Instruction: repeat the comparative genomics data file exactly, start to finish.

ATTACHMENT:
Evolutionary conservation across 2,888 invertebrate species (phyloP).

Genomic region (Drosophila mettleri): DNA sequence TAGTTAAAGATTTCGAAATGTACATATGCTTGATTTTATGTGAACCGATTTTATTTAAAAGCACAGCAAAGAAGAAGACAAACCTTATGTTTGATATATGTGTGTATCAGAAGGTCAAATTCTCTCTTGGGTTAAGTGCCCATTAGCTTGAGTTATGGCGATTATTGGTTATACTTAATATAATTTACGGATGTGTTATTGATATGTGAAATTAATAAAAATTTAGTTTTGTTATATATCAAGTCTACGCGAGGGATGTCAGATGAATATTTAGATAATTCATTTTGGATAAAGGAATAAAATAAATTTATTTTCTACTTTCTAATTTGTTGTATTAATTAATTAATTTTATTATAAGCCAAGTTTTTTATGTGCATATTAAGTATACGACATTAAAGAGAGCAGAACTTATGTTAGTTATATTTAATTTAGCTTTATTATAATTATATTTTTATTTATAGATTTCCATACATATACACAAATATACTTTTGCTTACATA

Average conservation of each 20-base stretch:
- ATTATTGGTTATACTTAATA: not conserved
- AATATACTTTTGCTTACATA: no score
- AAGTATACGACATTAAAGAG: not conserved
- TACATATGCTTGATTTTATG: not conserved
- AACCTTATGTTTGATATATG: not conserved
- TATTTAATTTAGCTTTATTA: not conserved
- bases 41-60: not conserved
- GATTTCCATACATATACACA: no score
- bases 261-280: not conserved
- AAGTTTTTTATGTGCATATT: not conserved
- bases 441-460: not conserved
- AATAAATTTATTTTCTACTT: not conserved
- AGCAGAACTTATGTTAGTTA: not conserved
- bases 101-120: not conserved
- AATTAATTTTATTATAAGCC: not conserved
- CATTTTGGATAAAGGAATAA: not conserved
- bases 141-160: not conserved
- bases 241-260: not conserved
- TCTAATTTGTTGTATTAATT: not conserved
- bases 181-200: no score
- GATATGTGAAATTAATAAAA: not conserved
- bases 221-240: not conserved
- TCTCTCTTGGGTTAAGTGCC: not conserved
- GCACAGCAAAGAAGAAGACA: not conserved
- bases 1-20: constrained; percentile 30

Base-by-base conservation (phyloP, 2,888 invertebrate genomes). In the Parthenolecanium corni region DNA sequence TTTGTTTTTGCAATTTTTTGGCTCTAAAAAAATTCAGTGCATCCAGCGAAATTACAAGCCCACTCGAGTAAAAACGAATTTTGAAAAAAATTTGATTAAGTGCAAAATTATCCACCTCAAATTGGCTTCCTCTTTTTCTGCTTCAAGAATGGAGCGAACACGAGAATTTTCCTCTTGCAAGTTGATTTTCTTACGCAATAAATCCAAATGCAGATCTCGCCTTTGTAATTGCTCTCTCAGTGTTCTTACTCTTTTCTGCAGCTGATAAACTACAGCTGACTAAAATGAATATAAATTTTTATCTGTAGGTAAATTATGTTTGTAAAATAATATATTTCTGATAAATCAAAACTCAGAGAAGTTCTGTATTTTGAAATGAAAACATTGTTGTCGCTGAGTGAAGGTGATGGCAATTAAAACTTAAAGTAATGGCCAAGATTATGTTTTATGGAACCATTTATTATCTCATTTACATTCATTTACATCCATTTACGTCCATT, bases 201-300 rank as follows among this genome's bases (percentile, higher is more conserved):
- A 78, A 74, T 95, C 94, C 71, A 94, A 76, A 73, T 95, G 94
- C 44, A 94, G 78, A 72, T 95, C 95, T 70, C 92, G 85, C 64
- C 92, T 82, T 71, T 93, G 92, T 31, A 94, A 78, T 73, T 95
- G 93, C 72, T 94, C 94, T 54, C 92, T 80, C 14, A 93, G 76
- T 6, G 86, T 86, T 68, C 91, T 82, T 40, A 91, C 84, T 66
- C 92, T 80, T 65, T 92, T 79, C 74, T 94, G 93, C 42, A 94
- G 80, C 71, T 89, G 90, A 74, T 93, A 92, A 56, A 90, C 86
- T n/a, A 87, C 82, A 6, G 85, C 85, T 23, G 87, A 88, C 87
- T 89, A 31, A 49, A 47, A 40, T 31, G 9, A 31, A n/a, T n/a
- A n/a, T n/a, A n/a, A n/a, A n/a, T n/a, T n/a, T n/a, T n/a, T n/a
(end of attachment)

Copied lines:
Evolutionary conservation across 2,888 invertebrate species (phyloP).

Genomic region (Drosophila mettleri): DNA sequence TAGTTAAAGATTTCGAAATGTACATATGCTTGATTTTATGTGAACCGATTTTATTTAAAAGCACAGCAAAGAAGAAGACAAACCTTATGTTTGATATATGTGTGTATCAGAAGGTCAAATTCTCTCTTGGGTTAAGTGCCCATTAGCTTGAGTTATGGCGATTATTGGTTATACTTAATATAATTTACGGATGTGTTATTGATATGTGAAATTAATAAAAATTTAGTTTTGTTATATATCAAGTCTACGCGAGGGATGTCAGATGAATATTTAGATAATTCATTTTGGATAAAGGAATAAAATAAATTTATTTTCTACTTTCTAATTTGTTGTATTAATTAATTAATTTTATTATAAGCCAAGTTTTTTATGTGCATATTAAGTATACGACATTAAAGAGAGCAGAACTTATGTTAGTTATATTTAATTTAGCTTTATTATAATTATATTTTTATTTATAGATTTCCATACATATACACAAATATACTTTTGCTTACATA

Average conservation of each 20-base stretch:
- ATTATTGGTTATACTTAATA: not conserved
- AATATACTTTTGCTTACATA: no score
- AAGTATACGACATTAAAGAG: not conserved
- TACATATGCTTGATTTTATG: not conserved
- AACCTTATGTTTGATATATG: not conserved
- TATTTAATTTAGCTTTATTA: not conserved
- bases 41-60: not conserved
- GATTTCCATACATATACACA: no score
- bases 261-280: not conserved
- AAGTTTTTTATGTGCATATT: not conserved
- bases 441-460: not conserved
- AATAAATTTATTTTCTACTT: not conserved
- AGCAGAACTTATGTTAGTTA: not conserved
- bases 101-120: not conserved
- AATTAATTTTATTATAAGCC: not conserved
- CATTTTGGATAAAGGAATAA: not conserved
- bases 141-160: not conserved
- bases 241-260: not conserved
- TCTAATTTGTTGTATTAATT: not conserved
- bases 181-200: no score
- GATATGTGAAATTAATAAAA: not conserved
- bases 221-240: not conserved
- TCTCTCTTGGGTTAAGTGCC: not conserved
- GCACAGCAAAGAAGAAGACA: not conserved
- bases 1-20: constrained; percentile 30

Base-by-base conservation (phyloP, 2,888 invertebrate genomes). In the Parthenolecanium corni region DNA sequence TTTGTTTTTGCAATTTTTTGGCTCTAAAAAAATTCAGTGCATCCAGCGAAATTACAAGCCCACTCGAGTAAAAACGAATTTTGAAAAAAATTTGATTAAGTGCAAAATTATCCACCTCAAATTGGCTTCCTCTTTTTCTGCTTCAAGAATGGAGCGAACACGAGAATTTTCCTCTTGCAAGTTGATTTTCTTACGCAATAAATCCAAATGCAGATCTCGCCTTTGTAATTGCTCTCTCAGTGTTCTTACTCTTTTCTGCAGCTGATAAACTACAGCTGACTAAAATGAATATAAATTTTTATCTGTAGGTAAATTATGTTTGTAAAATAATATATTTCTGATAAATCAAAACTCAGAGAAGTTCTGTATTTTGAAATGAAAACATTGTTGTCGCTGAGTGAAGGTGATGGCAATTAAAACTTAAAGTAATGGCCAAGATTATGTTTTATGGAACCATTTATTATCTCATTTACATTCATTTACATCCATTTACGTCCATT, bases 201-300 rank as follows among this genome's bases (percentile, higher is more conserved):
- A 78, A 74, T 95, C 94, C 71, A 94, A 76, A 73, T 95, G 94
- C 44, A 94, G 78, A 72, T 95, C 95, T 70, C 92, G 85, C 64
- C 92, T 82, T 71, T 93, G 92, T 31, A 94, A 78, T 73, T 95
- G 93, C 72, T 94, C 94, T 54, C 92, T 80, C 14, A 93, G 76
- T 6, G 86, T 86, T 68, C 91, T 82, T 40, A 91, C 84, T 66
- C 92, T 80, T 65, T 92, T 79, C 74, T 94, G 93, C 42, A 94
- G 80, C 71, T 89, G 90, A 74, T 93, A 92, A 56, A 90, C 86
- T n/a, A 87, C 82, A 6, G 85, C 85, T 23, G 87, A 88, C 87
- T 89, A 31, A 49, A 47, A 40, T 31, G 9, A 31, A n/a, T n/a
- A n/a, T n/a, A n/a, A n/a, A n/a, T n/a, T n/a, T n/a, T n/a, T n/a